“The ZeroG allows for more intensive and task-specific training that may not be feasible outside of the support system. It gives therapists and patients the confidence and means to push the limits of what is possible, and allows the patient to progress to that next level of independence and safety.”

TRiP Released for ZeroG

Source: PRWeb

Aretech, LLC, an advanced rehabilitation technology leader, announced the release of TRiP for the ZeroG Gait and Balance System, which allows therapists to apply unexpected external perturbations to their patients in order to teach them how to recover from a loss of balance. TRiP (Training Responses in Postural Rehabilitation) was developed in collaboration with Drs. Fay Horak and Laurie King at the Balance Disorders Laboratory at Oregon Health and Science University (OHSU).

Inadequate stepping responses in the elderly and those with neurological impairments contribute to a loss of balance and falls. With TRiP, ZeroG becomes the first and only technology which can apply measurable and controlled perturbations in a safe and consistent manner to patients while they are standing or ambulating. Therapists can personalize the strength of the perturbation and the direction in which the ZeroG robot will perturb the patient. This gives them the ability to modify and challenge patients with balance disorders.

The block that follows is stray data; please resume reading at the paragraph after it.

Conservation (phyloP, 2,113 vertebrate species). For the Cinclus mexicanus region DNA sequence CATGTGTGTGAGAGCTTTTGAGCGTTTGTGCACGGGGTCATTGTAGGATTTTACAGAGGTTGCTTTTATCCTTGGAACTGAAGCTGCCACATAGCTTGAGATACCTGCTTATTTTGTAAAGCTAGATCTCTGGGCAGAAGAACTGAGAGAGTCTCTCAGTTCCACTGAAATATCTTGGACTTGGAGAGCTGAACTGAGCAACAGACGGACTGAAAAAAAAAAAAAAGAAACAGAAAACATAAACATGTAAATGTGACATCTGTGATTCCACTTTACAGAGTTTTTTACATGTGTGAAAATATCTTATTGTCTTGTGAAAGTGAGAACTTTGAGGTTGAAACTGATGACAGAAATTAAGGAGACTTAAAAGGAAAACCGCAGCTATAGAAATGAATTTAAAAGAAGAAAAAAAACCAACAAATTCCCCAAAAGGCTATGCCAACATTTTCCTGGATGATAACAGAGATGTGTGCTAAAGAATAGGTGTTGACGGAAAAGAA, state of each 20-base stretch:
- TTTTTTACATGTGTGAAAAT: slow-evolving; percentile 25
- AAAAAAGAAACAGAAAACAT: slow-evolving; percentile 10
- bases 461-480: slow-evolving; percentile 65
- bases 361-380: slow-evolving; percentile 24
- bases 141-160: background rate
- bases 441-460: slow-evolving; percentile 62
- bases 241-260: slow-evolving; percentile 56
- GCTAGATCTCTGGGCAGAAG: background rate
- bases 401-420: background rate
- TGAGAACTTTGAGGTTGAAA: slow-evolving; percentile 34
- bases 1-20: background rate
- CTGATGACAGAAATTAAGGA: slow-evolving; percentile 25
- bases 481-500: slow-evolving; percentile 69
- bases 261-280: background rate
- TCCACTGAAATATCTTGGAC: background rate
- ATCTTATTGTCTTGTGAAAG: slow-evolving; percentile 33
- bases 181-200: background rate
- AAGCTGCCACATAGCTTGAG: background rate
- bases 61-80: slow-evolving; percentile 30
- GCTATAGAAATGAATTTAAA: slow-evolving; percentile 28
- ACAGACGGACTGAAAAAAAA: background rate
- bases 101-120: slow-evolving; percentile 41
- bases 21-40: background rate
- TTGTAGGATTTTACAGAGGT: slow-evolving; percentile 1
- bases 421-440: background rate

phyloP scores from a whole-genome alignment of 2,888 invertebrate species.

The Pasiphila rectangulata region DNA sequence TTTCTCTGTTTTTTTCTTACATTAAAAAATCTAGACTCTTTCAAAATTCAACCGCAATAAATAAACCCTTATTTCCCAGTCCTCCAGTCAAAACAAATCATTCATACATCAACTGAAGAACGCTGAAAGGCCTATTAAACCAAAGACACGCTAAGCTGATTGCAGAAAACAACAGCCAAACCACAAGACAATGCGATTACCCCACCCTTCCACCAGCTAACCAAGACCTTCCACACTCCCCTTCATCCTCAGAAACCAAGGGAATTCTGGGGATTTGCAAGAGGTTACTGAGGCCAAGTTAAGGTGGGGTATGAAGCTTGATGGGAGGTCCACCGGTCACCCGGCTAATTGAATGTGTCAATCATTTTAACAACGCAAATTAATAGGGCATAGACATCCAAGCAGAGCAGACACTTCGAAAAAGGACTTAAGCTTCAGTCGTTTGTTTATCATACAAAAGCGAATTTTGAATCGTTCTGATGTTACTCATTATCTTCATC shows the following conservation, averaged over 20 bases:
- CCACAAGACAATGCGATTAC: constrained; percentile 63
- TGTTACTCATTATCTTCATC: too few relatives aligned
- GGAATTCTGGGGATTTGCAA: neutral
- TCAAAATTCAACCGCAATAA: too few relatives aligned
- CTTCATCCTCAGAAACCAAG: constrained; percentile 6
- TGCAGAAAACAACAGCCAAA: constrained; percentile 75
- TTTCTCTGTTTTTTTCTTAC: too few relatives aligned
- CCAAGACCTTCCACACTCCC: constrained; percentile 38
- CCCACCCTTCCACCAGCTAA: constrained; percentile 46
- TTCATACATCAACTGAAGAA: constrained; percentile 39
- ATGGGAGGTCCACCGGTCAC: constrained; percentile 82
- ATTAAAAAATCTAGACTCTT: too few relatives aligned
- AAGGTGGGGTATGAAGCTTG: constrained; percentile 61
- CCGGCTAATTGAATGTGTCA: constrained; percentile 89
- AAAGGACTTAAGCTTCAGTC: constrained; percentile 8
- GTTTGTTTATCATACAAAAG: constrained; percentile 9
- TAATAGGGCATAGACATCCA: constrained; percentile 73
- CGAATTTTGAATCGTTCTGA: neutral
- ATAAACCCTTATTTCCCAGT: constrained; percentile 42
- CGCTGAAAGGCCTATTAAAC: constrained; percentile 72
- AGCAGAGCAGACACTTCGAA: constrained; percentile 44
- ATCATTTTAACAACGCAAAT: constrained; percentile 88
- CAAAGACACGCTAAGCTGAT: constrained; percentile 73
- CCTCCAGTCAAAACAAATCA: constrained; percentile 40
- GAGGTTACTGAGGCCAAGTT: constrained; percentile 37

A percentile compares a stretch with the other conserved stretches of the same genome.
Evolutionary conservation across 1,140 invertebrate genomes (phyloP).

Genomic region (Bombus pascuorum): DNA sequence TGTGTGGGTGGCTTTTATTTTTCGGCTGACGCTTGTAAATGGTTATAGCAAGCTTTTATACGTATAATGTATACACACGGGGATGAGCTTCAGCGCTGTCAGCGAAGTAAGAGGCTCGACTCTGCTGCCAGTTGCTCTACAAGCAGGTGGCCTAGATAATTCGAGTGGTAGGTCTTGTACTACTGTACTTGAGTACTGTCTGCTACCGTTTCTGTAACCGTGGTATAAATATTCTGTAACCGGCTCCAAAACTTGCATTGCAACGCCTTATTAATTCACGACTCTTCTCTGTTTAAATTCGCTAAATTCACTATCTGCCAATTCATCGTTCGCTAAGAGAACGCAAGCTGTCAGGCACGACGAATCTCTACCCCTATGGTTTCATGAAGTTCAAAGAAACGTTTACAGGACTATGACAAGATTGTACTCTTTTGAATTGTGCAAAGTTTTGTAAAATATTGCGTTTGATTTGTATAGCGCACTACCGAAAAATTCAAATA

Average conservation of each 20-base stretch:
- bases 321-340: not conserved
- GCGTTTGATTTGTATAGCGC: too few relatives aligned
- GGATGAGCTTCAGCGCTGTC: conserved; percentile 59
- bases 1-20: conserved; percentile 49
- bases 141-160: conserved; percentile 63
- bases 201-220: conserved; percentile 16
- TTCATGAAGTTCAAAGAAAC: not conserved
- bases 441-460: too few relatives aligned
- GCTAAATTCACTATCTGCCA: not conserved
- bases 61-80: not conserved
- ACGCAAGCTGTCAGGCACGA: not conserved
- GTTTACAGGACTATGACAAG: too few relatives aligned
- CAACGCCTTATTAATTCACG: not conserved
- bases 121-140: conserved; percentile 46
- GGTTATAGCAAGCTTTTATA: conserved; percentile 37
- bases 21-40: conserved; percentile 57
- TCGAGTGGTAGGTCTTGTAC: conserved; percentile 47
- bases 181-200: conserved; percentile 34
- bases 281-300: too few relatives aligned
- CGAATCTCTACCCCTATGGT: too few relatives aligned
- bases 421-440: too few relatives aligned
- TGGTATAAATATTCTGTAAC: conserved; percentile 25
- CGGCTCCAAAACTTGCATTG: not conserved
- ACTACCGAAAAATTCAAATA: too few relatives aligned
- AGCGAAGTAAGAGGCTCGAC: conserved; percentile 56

“ZeroG TRiP is a revolutionary new breakthrough in approaching balance training and fall prevention. Balance recovery involving rapid compensatory stepping is essential to prevent falling. However, learning these techniques requires eliciting a loss of balance which is not typically practiced in rehabilitation due to the safety concerns of falling,” said Joe Hidler, PhD, CEO of Aretech. “Now with TRiP, because they are connected to ZeroG, there is no risk of falling as they practice recovering from a loss of balance. Therapists can safely simulate slips and trips during walking, turning, and stepping backwards within the safe environment of ZeroG.”

TRiP is completely unlike other balance training methods because ZeroG can be used to simulate real-world situations while the person is dynamically moving. In addition, the patient can be completely taken by surprise by not knowing when or in which direction the therapist will perturb them. Other methods such as balance platforms are not realistic scenarios as most falls occur during walking and turning. With platforms, the patient routinely has their feet firmly planted anticipating the disturbance.

“Laboratory studies have shown that postural stepping responses can be improved with practice,” said Fay Horak, PhD, PT, Professor of Neurology, School of Medicine, Oregon Health and Science University. “Now it is possible for physical therapists to implement this type of training safely with their patients.”